Braga, A. A., McDevitt, J., & Pierce, G. L. (2006). Understanding and Preventing Gang Violence: Problem Analysis and Response Development in Lowell, Massachusetts. Police Quarterly, 9 (1) 20-46
Braga, A A., Kennedy, D.M., Piehl, A.M., & Waring, E.J. (2001, September). Reducing Gun Violence: The Boston Gun Project’s Operation Ceasefire. National Institute of Justice Research Report
Kennedy, D.M. (2008). Deterrence and Crime Prevention: Reconsidering the Prospect of Sanction. NY: Routledge
NEW! Mazerolle, L., Bennett, S., Davis, J., Sargeant, E., Manning, M. (2012) Legitmacy in Policing. Campbell Systematic Reviews.
Meares, T. L.(2009). The Legitimacy of Police Among Young African-American Men. Faculty Scholarship Series. Paper 528.
McGarrell, E., & Chermak, S. (2003, October). Strategic Approaches to Reducing Firearms Violence: Final Report on the Indianapolis Violence Reduction Partnership. National Criminal Justice Reference Service
Papachristos, A. V., Meares, T., & Fagan, J. (2007). Attention Felons: Evaluating Project Safe Neighborhoods in Chicago. Journal of Empirical Legal Studies, 4 (2) 223-272.
reduction in gun homicide through Stockton Operation Peacekeeper, 1997-2002
reduction in youth homicide
reduction in homicides
Last week, Assistant U.S. Attorney Christopher D. Poole was recognized by the National Association of Former U.S. Attorneys with the Exceptional Service Award for his work with Chattanooga's Violence Reduction Initiative, initiated by the city in 2013. U.S. Attorney Killian congratulated him, “The Eastern District of Tennessee is fortunate to have many quality federal prosecutors. I am proud that Assistant U.S. Attorney Poole was recognized for his exceptional work with this important initiative with the city of Chattanooga.”
Tensions between police and community members fueled by stop and frisk and “hot spots” policing bring issues surrounding police legitimacy to the fore, particularly in high crime areas and communities of color. In this video webinar, panels discuss the variations in practice across police departments, how research can inform efforts to control crime while enhancing police-community relations, and identify the challenges ahead.
Recent research suggests that police diversity and police-involved shootings are not related, despite widespread belief. Instead, the key element, as experts and cops suggest, is communication and understanding. Tracey Meares, who developed a strategy to instruct officers to explain how their actions can hurt their community rather than making aggressive demand agrees that while diversity can be important, what really matters on the ground is how an officer handles an interaction. “What really matters to people, more than how representative of the population a police force is, is how they treat people." Salinas Police Chief Kelly McMillin notes,"cultural competencies are really important.”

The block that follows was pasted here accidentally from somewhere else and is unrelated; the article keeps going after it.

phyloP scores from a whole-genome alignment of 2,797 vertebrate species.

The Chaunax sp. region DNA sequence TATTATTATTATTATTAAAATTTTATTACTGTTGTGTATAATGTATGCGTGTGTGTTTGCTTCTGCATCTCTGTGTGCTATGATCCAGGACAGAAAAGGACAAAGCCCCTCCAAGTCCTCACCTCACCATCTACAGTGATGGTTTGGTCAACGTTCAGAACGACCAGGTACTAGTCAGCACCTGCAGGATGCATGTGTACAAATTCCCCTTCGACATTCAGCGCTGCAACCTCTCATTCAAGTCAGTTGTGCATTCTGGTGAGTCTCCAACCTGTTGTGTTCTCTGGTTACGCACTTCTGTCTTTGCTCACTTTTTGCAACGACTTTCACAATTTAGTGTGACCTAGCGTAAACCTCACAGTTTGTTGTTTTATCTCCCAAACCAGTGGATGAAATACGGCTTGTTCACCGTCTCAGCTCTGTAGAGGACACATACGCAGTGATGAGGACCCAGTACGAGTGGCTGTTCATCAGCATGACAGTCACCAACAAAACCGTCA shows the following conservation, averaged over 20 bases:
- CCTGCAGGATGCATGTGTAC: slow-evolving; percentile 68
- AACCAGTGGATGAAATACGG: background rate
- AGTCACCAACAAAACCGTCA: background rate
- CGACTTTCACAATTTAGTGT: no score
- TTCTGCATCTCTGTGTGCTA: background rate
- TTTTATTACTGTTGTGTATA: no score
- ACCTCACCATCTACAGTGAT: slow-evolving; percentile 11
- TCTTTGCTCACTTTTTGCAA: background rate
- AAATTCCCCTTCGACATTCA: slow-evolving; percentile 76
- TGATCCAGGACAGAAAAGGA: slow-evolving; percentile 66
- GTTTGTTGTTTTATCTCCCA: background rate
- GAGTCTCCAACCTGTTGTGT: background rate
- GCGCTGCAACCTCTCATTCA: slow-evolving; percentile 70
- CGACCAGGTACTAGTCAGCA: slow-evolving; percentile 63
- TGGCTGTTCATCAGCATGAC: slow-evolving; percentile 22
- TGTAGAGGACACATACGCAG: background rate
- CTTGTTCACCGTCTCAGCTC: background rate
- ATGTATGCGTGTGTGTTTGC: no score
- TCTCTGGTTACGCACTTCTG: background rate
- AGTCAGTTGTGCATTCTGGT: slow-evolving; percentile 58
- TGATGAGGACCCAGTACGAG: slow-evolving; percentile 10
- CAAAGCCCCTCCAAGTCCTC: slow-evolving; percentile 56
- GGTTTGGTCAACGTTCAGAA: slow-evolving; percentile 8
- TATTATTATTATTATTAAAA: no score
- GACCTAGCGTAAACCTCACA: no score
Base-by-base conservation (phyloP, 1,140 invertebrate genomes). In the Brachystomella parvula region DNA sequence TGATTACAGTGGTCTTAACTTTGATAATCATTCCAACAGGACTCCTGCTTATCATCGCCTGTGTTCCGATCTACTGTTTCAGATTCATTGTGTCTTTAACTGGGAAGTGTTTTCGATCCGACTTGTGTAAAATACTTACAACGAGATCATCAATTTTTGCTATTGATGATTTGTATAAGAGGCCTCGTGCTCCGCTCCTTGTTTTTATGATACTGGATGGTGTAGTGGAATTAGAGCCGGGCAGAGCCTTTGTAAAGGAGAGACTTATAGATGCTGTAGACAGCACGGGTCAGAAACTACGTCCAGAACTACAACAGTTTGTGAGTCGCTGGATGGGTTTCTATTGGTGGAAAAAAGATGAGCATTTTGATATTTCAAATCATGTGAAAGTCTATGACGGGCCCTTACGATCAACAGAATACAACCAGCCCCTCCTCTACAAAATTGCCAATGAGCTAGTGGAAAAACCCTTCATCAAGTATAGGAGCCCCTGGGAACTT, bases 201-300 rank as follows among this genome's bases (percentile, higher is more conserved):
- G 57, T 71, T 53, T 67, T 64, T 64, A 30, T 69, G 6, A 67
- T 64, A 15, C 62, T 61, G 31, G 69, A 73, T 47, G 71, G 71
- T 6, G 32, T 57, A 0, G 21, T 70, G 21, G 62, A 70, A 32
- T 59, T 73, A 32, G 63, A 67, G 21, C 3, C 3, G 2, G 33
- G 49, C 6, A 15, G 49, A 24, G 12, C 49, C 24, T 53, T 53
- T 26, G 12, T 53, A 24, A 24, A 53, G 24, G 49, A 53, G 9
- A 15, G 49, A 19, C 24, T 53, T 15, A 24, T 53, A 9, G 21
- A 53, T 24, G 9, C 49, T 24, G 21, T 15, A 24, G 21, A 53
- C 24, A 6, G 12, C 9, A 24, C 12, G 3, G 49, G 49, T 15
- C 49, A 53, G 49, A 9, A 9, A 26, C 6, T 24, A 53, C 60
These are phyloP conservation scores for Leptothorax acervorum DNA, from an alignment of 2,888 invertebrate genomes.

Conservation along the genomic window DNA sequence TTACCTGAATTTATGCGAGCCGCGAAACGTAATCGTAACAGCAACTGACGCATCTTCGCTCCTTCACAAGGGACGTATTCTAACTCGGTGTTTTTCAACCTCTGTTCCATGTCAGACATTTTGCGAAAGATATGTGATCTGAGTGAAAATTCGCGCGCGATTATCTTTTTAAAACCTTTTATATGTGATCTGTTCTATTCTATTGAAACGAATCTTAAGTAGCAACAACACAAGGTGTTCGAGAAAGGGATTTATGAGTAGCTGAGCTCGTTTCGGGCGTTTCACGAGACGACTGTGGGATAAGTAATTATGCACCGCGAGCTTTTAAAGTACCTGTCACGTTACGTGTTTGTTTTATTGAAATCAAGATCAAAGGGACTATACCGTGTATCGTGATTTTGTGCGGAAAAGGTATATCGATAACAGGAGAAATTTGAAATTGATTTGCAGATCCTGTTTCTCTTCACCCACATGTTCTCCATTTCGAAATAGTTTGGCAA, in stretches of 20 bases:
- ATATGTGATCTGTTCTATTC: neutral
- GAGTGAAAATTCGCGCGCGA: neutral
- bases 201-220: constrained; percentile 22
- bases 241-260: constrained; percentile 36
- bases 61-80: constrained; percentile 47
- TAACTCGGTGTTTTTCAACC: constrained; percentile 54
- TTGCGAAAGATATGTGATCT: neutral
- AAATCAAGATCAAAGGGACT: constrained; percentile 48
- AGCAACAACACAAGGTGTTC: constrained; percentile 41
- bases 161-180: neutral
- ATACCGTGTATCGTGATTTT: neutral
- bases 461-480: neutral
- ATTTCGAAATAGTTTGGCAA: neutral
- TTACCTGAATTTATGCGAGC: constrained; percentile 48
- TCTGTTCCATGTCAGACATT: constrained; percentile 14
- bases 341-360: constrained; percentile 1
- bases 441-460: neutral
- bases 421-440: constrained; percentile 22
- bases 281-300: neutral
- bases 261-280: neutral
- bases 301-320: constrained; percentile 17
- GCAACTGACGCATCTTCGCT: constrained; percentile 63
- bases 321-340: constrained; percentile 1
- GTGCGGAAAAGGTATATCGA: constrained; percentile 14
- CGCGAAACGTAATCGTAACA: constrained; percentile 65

As part of Baltimore's Operation Ceasefire, Baltimore PD made a drug bust netting $3 million in heroin and cash–all from one suspect who had recently attended an Operation Ceasefire call-in.
At a call-in meeting in Oakland, the police profess love and respect for the group members and now homicides are now on the decline. Could the two be connected?
Due to the initiative's recent success, the Baton Rouge Area Violence Elimination team expanded its' efforts to cover the second most violent area of the city. BRAVE now covers the areas that account for over 50 percent of Baton Rouge’s violent crime.
GVI efforts in Louisiana's two largest cities has produced a prominent national award for New Orleans Parish District Attorney Leon Cannizzaro and East Baton Rouge DA Hillar Moore. DA Leon Cannizzaro’s work with GVRS and the Multi-Agency Gang Unit in New Orleans won recognition from FBI director James B. Comey and the 2014 Director's Award for Distinguished Service to the Law Enforcement Community. This marks the first time a New Orleans district attorney has won the Director's Award.
Closing the crime gap entails more than just policing and new city ordinances, writes Yale University's Andrew Papachristos. Among the numerous gaps that contribute to inequality, closing the crime gap also means thinking about ways to enhance the legitimacy and fairness of our criminal justice system.
New Orleans is using a data driven innovation strategy to reduce violence after having studied strategies used by other cities like Memphis, Chicago, and University of Cincinnati's Robin Engel. “The biggest thing that went against common belief is that a lot of our violence was related to groups and gangs,” says Charles West, who was appointed by Mayor Mitch Landrieu to lead the New Orleans innovation delivery team. “We were always told that we didn’t have a gang problem. But we had gangs of significant size, and people just weren’t talking about it. More than anything, there wasn’t a specific form of policing strategy for groups and gangs.”
On September 10th, NJ mayors of Jersey City, Newark and Paterson, prosecutors, police chiefs, and criminal justice experts convened at the Urban Mayors Roundtable on public safety at Rutgers University’s Police Institute to discuss strategies to reduce crime including focused deterrence responses to violence and building trust with the community. Newark Mayor Ras Baraka spoke of the debilitating effects of aggressive policing in minority neighborhoods, adding, “We have to have a police strategy that’s focused on the 1 percent we keep talking about as opposed to this big net." In addition, Newark Public Safety Director Eugene Venable spoke about Newark’s Violence Reduction Initiative.